Cynics have denounced uBeam’s ultrasound wireless charging at-a-distance technology since its first prototype in 2011, in part because it refused to share the particulars for fear of competitors copying it. But today, its founder Meredith Perry unveiled extensive details, research, and safety information about how uBeam works, and will soon be able to simultaneously charge and send data to multiple phones or other electronics moving around in a room.
Perry writes that “We have a lofty goal – a world without wires”, which could drastically increase the convenience of using mobile devices. The company believes that eventually, “batteries will become smaller, devices will become lighter and thinner”, thanks to the proliferation of its technology.
Access to some of the secret details and research unveiled today convinced top investors to fund uBeam with $23.4 million. Those include Andreessen Horowitz, Founders Fund, Upfront Ventues, Troy Carter’s AFSquare, Ludlow Ventures, CrunchFund (disclosure: run by TechCrunch’s founder), Marissa Mayer, Mark Cuban, Ellen Levy, and Katie Jacobs Stanton.
Now the rest of the world is getting a closer look at why they believe uBeam has actually solved the hard science problems behind wireless power. Here are the essential points from Perry’s 3000+ word essay. While we can’t independently confirm some of this science, research papers and investor due diligence back up the claims. Still, we’ll have to wait for the commercial release to be totally sure.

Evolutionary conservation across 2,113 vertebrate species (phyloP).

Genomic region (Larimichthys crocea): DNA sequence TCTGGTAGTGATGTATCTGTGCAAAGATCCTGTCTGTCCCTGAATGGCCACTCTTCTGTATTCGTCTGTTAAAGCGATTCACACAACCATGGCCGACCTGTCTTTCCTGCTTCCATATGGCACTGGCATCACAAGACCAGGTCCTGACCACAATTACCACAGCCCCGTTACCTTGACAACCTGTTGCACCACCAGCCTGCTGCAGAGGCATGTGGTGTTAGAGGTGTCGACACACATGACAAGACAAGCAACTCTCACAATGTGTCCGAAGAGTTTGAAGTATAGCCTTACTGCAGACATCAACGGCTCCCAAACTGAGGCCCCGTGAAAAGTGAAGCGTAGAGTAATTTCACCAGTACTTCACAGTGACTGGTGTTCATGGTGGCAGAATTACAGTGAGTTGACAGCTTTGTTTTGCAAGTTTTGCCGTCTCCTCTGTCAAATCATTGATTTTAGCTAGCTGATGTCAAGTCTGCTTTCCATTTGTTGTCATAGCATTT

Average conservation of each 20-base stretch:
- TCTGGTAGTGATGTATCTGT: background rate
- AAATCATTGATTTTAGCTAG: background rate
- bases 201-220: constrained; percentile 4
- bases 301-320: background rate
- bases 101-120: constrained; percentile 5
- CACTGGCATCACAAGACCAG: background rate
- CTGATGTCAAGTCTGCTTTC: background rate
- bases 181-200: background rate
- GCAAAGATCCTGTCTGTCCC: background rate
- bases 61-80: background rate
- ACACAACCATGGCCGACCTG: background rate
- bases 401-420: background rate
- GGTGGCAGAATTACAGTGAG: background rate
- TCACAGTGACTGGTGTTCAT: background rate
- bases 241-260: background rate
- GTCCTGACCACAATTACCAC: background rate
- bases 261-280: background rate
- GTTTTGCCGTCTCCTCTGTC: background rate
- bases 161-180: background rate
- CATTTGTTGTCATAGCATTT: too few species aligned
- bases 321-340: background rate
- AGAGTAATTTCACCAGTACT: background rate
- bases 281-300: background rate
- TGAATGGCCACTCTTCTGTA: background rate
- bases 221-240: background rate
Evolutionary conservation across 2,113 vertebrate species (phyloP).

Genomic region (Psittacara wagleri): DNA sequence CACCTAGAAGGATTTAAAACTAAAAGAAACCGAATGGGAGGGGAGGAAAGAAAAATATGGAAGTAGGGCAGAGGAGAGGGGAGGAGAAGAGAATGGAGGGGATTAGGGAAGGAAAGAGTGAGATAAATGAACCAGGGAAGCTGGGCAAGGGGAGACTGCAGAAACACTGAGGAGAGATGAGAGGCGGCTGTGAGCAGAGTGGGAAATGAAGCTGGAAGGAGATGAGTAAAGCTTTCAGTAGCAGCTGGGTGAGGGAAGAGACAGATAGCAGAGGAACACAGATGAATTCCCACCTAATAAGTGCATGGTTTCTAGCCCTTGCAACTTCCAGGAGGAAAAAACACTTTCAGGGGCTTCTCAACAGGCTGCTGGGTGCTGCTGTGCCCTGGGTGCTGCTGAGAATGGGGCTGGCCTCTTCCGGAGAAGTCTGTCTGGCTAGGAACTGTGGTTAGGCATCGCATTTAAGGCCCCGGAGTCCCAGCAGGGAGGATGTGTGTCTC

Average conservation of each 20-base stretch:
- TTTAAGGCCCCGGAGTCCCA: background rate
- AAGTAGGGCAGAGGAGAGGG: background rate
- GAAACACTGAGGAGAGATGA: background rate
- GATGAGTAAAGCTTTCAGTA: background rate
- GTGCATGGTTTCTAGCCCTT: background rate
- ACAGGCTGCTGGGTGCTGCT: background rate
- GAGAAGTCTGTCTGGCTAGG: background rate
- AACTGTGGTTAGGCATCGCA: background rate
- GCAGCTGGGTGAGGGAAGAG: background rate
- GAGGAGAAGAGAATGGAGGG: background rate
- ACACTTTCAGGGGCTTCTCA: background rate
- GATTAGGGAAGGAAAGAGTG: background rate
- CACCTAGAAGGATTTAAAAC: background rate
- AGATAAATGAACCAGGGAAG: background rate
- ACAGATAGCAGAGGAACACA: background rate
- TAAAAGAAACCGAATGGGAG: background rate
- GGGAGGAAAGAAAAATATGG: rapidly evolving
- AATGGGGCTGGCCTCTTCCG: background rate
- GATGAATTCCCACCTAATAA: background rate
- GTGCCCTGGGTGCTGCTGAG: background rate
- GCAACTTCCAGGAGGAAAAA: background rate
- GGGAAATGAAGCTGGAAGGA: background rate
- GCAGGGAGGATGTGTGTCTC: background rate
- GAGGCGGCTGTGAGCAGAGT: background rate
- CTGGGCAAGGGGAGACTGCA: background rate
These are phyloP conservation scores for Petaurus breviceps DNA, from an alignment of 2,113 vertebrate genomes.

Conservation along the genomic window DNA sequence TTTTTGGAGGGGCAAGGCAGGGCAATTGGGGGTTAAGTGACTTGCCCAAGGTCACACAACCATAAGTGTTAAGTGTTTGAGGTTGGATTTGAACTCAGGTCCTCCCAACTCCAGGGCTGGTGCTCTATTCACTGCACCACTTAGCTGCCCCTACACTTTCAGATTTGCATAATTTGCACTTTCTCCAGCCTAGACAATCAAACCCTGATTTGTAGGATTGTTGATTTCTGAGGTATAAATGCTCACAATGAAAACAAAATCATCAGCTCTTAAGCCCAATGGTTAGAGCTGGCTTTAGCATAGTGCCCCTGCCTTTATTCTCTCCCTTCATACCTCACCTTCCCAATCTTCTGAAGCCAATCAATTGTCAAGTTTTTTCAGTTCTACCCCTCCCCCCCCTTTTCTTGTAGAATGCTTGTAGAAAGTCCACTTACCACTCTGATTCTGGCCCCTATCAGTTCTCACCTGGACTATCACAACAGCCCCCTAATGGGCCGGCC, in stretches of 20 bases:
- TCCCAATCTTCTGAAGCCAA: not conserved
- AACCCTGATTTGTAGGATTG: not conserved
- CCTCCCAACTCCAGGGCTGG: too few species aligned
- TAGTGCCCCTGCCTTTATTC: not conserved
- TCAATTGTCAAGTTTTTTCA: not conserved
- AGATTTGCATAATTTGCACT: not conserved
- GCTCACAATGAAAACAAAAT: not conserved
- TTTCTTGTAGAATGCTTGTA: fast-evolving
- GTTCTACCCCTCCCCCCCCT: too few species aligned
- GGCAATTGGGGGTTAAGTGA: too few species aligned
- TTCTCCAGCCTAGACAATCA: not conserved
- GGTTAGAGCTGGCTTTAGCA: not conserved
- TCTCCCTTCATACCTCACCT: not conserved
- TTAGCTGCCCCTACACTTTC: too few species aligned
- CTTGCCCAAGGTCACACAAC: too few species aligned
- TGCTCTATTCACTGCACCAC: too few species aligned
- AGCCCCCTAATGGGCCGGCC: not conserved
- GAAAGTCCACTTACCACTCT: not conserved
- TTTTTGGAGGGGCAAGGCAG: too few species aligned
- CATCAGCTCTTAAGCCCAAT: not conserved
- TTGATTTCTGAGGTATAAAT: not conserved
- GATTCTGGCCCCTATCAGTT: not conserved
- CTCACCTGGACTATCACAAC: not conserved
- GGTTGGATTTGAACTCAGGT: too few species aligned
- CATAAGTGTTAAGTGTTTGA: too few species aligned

How uBeam Works
The first release of uBeam’s technology will come in the form of a phone charging case, however it also plans to power hearing aids, tablets, sensors, light bulbs, computers, and flat screen TVs. The 20-person uBeam team has filed 30 patents on all of its technologies, but is still keeping some technical details such as the acoustic intensities involved under wraps.
uBeam had previously hinted at the basics of its system, but now is laying it all out there. uBeam relies on ultrasound transduction for power. A transmitter on the wall of a room converts energy and data into ultrasound waves, detects uBeam’s receivers in the room requesting energy or data, and beams them the sound. The receiver then uses an ultrasound transducer to convert the sound back into electrical energy and data, and passes them to the connected device, charging it.
One large limitation of uBeam is that it requires a line-of-sight from the transmitter to the receiver to work. If the transmitter detects something blocking the connection, such as a wall, window, or human body, the transmission is immediately ceased. Unlike a speaker or light bulb, uBeam’s transmitters don’t just indiscriminately broadcast power. The transmitter locks on to the receiver and delivers a directional focused beam.
How uBeam Is Safe
How any of this could work powerfully enough to charge a device without being dangerous to humans or pets was the main point of contention regarding uBeam until today. But Perry explains that uBeams waves can’t be heard by humans, dogs, or most mammals, and does not harm living tissue or cause problems like cancer, radiation sickness, or genetic effects even with prolonged exposure.